Cybersecurity professionals are already losing sleep over data breaches and how to best protect their employers from attacks. Now they have another nightmare to stress over — how to spot a deepfake.

Deepfakes are different because attackers can easily use data and images as a weapon. And those using deepfake technology can be someone from inside the organization as well as outside.

How attackers use deepfake attacks

Earlier in 2021, the FBI released a warning about the rising threat of synthetic content, which includes deepfakes, describing it as “the broad spectrum of generated or manipulated digital content, which includes images, video, audio and text.” People can create the most simple types of synthetic content with software like Photoshop. Deepfake attackers are becoming more sophisticated using technologies like artificial intelligence (AI) and machine learning (ML). Now, these can create realistic images and videos.

Remember, attackers are in the cyber theft business to make money. Ransomware tends to be successful. So, it was a logical move for them to use deepfakes as a new ransomware tool. In the traditional way of sharing ransomware, attackers launch a phishing attack with malware embedded in an enticing deepfake video. There’s also the new way to leverage deepfakes. Attackers can show people or businesses in all sorts of illicit (but fake) behaviors that could damage their reputation if the images went public. Pay the ransom, and the videos stay private.

Besides ransomware, synthetic content is used in other ways. Threat actors might weaponize data and images to spread lies and scam employees, clients and others, or to extort them.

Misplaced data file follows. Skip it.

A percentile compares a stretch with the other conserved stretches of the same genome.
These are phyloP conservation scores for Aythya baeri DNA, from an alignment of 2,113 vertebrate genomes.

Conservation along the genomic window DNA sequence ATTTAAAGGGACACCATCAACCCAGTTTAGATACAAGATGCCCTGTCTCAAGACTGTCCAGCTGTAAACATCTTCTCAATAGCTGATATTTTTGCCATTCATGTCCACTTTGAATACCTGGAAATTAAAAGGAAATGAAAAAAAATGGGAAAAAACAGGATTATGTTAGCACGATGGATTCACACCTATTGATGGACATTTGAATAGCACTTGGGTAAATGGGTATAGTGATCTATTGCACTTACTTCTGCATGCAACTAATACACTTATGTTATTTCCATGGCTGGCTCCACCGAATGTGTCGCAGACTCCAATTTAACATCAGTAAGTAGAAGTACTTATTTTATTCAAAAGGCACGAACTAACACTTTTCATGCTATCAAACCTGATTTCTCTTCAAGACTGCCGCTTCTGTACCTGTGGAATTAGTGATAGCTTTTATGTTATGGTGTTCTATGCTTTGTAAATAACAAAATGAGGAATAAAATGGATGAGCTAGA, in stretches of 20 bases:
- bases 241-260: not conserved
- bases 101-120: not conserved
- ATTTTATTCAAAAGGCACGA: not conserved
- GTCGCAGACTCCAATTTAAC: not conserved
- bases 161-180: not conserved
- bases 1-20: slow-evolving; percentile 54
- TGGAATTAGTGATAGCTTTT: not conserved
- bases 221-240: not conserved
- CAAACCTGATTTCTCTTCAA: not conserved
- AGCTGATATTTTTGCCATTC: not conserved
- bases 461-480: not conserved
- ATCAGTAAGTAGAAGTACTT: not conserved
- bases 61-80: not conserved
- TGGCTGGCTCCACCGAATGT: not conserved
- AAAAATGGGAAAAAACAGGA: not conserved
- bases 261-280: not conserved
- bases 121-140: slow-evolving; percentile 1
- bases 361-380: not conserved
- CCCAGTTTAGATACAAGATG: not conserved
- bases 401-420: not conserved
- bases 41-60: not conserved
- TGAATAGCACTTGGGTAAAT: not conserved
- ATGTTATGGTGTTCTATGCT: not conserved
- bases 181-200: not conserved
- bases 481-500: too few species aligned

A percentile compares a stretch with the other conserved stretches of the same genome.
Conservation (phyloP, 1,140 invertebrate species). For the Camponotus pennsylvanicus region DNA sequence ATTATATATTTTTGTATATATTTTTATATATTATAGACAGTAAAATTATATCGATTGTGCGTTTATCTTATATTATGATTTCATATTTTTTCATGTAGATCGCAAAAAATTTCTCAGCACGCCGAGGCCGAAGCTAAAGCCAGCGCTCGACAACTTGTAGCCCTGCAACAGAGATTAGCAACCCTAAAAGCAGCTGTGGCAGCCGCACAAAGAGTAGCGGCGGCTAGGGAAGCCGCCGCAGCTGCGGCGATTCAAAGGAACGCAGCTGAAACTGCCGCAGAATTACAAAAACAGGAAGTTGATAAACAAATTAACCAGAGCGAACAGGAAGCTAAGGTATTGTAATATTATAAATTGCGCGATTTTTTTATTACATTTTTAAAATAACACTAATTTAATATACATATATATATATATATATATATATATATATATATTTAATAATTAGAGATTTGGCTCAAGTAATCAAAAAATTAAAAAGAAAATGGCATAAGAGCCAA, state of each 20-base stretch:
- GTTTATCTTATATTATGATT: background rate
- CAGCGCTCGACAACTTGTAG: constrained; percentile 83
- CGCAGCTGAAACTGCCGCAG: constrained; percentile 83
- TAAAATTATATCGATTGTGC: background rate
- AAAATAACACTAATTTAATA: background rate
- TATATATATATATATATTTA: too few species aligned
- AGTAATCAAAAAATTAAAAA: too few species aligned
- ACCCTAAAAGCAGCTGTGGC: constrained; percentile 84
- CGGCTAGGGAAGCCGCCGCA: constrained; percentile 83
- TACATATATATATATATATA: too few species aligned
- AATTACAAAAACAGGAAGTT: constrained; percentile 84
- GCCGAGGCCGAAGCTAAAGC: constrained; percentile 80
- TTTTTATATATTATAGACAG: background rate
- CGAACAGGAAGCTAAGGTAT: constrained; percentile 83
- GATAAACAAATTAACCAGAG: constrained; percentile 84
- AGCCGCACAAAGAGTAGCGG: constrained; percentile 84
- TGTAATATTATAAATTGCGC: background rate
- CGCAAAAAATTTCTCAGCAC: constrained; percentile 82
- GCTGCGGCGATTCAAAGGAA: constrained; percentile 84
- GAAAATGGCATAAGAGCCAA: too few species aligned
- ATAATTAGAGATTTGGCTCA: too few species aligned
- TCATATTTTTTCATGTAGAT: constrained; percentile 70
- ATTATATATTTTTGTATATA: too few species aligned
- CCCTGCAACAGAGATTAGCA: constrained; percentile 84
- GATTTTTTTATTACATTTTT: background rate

Attackers might use all three of these attack styles together or on their own. Remember, scams have been around for a long time. Phishing attacks are quite ruthless in attempting to scam users already. However, defenders aren’t paying enough attention to the rise of AI/ML to spread misinformation and extortion tactics. Today, attackers can even use apps designed to create pornographic images from real photographs and videos.

Preventing deepfake attacks

Users are already duped by phishing attacks, so deepfake phishing attempts will be even more difficult for the average user to detect. Cybersecurity awareness training is a must in any good security program. Make sure it includes how to tell a fake from the real deal.

This is easier than you might expect. The tech behind these attacks is good, but it isn’t perfect. In a webinar, Raymond Lee, CEO of FakeNet.AI and Etay Maor and senior director of security strategy at Cato Networks, explained that facial features are very difficult to perfect, especially the eyes. If the eyes look unnatural or the movement of facial features seem to be off, chances are good that it is an altered image.

Best practices apply here, too

Another way to detect the deepfake from the real is to use cybersecurity best practices and a zero trust philosophy. Verify whatever you see. Double and triple check the source of the message. Do an image search to find the original, if possible.

When it comes to your own images, use a digital fingerprint or watermark that makes it more difficult for someone to create synthetic content from them.

Overall, the defense systems already in place will work to prevent deepfake phishing and social engineering attacks. Deepfakes are still in the earliest stages as an attack vector, so cybersecurity teams have the advantage of preparing defenses as the tools improve. It really should be one less thing to lose sleep over.

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